Librarians teach tech skills during Teen Tech Week March 2 – 8

Contact: Stephanie Kuenn


Communications Specialist, YALSA


(312) 280-2128


skuenn@ala.org
For Immediate Release


February 20, 2008




Librarians teach tech skills during Teen Tech Week March 2 - 8

More than one thousand libraries to celebrate teens' safe, ethical use of technology

CHICAGO - Recent research shows that teens use technology more than ever-they play video games, surf the Web, and listen to music they've downloaded or accessed online nearly every day, according to several recent studies. During Teen Tech Week, March 2 - 8, more than 1,500 libraries across the country will showcase technology available to teens that will enhance their information literacy skills-and show teens and their parents how to be safe while doing so.

Multiple studies show that the majority of young people lack the critical thinking and information literacy skills needed to use online resources effectively and safely. Yet in a 2006 study conducted by the Crimes Against Children Research Center at the University of New Hampshire, only about one-third of students surveyed reported that Internet safety and other skills were being taught at schools.

As information technology professionals, librarians play a vital role in empowering teens to make smart decisions about their online activities. Clearly, teen librarians are a much-needed resource.

"Teens and their parents can turn to librarians to help them understand how to use technology ethically and how to be safe while using it," said Paula Brehm-Heeger, president of the Young Adult Library Services Association (YALSA), sponsor of Teen Tech Week. "Librarians recognize that technology plays an important part in a teen's social and academic life, and libraries are a safe space for them to learn more about all the wonderful non print resources available to them."

Harris Interactive, in its YouthPulse 2007 study, found that 70 percent of Americans aged 13-21 accessed the Internet, while 20 percent played online games and 23 percent used a video game system. A University of Pittsburgh study found that youth aged 15-18 listened to 2.4 hours of music a day.

Knowing this, librarians planning events for this year's Teen Tech Week focused heavily on games and music, in keeping with the 2008 theme, "Tune In @ your library."

When La Puente Library, a Los Angeles County Library, opens on Tuesday, March 4, it will kick off Teen Tech Week with a digital photography class for teens. On Thursday, to make the information literacy class less intimidating and more enjoyable, La Puente will offer gift card giveaways for correct answers to scavenger hunt queries about databases and other online resources discussed. Teens will also gain knowledge about safety and privacy by shopping online for library books to add to the young adult collection. Friday will be a fun technology day, as teens will have the opportunity to compete in Wii gaming, Guitar Hero, and Dance, Dance Revolution.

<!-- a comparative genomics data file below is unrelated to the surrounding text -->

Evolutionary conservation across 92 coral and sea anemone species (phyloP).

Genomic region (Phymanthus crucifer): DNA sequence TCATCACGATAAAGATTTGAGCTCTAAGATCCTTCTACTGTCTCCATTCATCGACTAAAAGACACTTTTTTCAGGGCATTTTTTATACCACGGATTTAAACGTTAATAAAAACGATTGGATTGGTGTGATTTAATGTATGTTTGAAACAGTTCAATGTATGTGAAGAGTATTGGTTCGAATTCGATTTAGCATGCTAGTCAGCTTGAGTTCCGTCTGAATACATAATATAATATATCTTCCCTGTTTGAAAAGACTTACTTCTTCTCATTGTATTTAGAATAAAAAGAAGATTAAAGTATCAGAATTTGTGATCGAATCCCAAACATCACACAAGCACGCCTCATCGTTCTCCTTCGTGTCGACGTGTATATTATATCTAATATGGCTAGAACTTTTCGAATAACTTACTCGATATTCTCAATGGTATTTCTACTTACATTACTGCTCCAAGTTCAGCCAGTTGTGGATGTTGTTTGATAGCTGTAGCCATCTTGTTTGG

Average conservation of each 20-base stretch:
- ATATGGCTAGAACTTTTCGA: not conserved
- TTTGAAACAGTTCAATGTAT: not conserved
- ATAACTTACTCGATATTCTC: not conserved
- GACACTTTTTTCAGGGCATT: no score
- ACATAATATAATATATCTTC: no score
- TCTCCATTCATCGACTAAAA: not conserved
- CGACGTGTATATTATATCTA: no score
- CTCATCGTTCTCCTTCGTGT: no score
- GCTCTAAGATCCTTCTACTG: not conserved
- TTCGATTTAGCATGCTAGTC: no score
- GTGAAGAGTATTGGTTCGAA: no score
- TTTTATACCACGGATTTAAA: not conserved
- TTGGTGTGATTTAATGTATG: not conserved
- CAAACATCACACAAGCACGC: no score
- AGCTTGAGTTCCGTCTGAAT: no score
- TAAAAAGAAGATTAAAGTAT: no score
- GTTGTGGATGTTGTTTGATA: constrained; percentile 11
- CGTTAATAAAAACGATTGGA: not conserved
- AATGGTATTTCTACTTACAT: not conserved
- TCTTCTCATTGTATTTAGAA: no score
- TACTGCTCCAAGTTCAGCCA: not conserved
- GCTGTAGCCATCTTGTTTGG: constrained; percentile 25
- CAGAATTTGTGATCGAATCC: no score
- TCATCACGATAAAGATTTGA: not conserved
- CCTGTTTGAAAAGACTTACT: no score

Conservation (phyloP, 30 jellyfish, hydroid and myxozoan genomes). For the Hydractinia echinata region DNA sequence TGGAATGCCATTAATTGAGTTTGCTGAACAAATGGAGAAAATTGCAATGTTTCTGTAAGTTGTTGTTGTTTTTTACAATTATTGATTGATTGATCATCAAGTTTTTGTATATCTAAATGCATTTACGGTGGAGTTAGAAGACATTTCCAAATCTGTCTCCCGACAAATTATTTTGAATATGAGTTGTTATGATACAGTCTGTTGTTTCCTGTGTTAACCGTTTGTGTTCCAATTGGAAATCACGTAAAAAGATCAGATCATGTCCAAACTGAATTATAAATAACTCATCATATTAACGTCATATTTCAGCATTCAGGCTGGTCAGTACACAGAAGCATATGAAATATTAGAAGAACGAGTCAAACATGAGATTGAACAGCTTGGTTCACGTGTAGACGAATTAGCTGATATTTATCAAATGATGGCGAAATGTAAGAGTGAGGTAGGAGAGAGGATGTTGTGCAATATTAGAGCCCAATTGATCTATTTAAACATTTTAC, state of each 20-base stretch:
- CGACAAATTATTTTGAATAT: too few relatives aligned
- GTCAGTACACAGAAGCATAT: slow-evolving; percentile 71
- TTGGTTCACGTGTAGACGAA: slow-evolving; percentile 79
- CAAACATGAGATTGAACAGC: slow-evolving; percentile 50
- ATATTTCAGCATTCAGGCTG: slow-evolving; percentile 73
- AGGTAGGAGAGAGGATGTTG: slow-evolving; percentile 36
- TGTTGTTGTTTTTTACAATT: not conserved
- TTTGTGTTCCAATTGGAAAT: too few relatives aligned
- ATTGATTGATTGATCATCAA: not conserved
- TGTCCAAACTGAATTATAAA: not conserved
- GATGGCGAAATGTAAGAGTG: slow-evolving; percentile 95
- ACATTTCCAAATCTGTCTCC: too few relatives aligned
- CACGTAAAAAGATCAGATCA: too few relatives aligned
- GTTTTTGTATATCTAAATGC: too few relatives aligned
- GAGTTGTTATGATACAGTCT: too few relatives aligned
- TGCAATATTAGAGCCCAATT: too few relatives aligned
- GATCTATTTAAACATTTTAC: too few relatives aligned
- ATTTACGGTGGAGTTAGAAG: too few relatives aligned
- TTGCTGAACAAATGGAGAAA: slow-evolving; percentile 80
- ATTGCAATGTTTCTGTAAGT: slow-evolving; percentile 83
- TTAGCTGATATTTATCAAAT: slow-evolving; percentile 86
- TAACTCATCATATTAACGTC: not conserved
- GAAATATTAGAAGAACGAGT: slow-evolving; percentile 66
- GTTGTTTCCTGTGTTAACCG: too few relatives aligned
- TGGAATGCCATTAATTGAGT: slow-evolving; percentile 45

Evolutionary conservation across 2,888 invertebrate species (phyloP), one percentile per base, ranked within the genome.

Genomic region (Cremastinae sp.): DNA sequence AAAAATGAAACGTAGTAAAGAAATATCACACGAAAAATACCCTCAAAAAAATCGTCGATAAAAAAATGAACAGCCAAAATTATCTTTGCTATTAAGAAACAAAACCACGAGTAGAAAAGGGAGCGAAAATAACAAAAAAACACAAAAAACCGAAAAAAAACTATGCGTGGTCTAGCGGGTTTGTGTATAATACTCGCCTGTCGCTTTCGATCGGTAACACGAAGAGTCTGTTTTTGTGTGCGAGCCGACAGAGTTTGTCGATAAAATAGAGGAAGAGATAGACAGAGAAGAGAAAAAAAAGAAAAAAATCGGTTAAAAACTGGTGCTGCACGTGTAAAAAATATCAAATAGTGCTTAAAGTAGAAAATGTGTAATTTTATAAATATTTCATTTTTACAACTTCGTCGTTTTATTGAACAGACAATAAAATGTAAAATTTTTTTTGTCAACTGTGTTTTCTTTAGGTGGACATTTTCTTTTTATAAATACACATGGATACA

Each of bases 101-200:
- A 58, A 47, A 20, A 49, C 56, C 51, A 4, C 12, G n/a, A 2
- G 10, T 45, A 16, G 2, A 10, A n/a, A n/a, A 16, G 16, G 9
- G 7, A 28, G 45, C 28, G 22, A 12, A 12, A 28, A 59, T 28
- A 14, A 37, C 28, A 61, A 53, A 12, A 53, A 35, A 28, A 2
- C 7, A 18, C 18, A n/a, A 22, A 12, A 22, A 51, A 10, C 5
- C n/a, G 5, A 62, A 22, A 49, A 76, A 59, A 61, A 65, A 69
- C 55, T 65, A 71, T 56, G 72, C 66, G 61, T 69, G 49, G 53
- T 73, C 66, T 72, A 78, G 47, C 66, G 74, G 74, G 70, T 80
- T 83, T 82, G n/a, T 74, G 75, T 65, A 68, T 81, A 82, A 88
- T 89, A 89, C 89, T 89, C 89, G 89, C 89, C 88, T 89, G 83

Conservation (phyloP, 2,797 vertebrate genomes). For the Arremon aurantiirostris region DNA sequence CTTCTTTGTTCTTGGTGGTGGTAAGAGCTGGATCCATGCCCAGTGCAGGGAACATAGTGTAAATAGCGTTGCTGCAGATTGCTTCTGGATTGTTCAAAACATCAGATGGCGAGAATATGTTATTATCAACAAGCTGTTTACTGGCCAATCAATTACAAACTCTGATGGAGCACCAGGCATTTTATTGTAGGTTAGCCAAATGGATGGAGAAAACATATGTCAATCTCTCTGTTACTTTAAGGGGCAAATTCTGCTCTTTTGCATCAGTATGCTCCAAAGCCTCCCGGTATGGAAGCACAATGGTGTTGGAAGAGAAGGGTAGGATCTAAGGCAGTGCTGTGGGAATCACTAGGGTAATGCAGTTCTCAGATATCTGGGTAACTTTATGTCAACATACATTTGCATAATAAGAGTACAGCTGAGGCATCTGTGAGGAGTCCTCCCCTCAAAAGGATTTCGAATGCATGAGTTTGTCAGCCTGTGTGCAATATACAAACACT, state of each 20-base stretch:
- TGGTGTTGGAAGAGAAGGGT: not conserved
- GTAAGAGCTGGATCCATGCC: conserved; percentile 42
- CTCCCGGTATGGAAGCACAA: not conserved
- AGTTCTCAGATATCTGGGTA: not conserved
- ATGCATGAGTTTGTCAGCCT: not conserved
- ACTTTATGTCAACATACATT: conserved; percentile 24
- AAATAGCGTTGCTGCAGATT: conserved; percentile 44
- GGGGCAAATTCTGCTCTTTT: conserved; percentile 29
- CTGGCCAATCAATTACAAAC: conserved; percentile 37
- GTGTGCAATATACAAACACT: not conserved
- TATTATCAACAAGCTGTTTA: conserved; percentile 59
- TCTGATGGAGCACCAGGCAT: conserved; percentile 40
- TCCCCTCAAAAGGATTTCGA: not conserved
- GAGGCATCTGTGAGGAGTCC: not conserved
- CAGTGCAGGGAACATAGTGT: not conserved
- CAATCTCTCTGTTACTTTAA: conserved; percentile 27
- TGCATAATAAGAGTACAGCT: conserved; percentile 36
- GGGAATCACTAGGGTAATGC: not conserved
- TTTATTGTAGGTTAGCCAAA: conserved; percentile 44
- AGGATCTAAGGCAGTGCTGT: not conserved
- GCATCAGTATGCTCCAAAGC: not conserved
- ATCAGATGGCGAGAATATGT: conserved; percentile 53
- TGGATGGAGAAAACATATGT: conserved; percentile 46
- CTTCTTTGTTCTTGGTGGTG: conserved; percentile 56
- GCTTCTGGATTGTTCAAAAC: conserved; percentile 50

Queens Library in Forest Hills, N.Y. will launch a "Tech Buddies" program that matches teens with seniors who would like to become better versed in technology while teaching safety and privacy skills along the way. The program will focus on the more entertaining and fun aspects of technology: podcasts, short video, and video games. The selected teens and seniors will gather for Wii games and snacks during Teen Tech Week and continue to meet the next 10 weeks for tech activities.

Teen Tech Week is sponsored by YALSA, the fastest growing division of the American Library Association, and is a national initiative aimed at teens, their parents, educators and other concerned adults. Its purpose is to ensure that teens are competent and ethical users of technology, especially the nonprint resources offered through libraries, such as DVDs, databases, audiobooks, and videogames.

The general theme of Teen Tech Week is "Get Connected @ Your Library," while the focus theme is "Tune In @ Your Library." Dungeons and Dragons is this year's Teen Tech Week corporate sponsor. To learn more about Teen Tech Week, visit
www.ala.org/teentechweek.

For more than 50 years, YALSA has been the world leader in selecting books, videos, and audio books for teens. For more information about YALSA or for lists of recommended reading, viewing and listening, go to
www.ala.org/yalsa/booklists, or contact the YALSA office by phone, 800-545-2433, ext. 4390 or e-mail:
yalsa@ala.org.